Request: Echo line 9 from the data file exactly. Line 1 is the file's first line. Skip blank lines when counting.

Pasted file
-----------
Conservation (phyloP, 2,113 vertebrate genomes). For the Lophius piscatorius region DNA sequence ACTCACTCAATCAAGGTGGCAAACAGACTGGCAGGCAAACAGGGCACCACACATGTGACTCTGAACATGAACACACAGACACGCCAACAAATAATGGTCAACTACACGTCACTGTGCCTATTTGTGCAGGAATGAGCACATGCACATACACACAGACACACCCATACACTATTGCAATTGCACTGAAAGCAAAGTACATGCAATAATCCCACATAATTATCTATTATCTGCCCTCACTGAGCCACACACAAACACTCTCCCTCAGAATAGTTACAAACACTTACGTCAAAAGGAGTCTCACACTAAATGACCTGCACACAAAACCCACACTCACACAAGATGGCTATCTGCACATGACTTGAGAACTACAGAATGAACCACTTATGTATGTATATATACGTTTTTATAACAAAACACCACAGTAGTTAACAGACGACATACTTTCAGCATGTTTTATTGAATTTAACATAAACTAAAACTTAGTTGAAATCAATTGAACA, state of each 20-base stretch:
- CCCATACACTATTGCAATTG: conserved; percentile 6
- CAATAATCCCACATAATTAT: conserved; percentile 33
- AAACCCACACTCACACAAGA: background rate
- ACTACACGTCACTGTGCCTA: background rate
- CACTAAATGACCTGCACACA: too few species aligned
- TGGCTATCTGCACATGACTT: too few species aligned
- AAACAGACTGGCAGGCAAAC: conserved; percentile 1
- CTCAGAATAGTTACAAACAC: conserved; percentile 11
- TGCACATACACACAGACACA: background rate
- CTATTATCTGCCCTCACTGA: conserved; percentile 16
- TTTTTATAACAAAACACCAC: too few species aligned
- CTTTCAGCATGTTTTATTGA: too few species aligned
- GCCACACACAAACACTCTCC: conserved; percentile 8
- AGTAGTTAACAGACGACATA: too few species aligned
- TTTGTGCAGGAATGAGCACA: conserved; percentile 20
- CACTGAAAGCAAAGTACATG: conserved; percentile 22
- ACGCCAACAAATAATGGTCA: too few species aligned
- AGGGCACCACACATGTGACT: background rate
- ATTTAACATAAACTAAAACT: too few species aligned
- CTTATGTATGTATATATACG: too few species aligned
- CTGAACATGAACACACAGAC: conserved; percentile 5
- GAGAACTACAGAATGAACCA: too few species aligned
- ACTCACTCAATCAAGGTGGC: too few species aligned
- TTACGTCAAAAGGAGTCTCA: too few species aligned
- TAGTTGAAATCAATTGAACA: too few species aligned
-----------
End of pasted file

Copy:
- CTCAGAATAGTTACAAACAC: conserved; percentile 11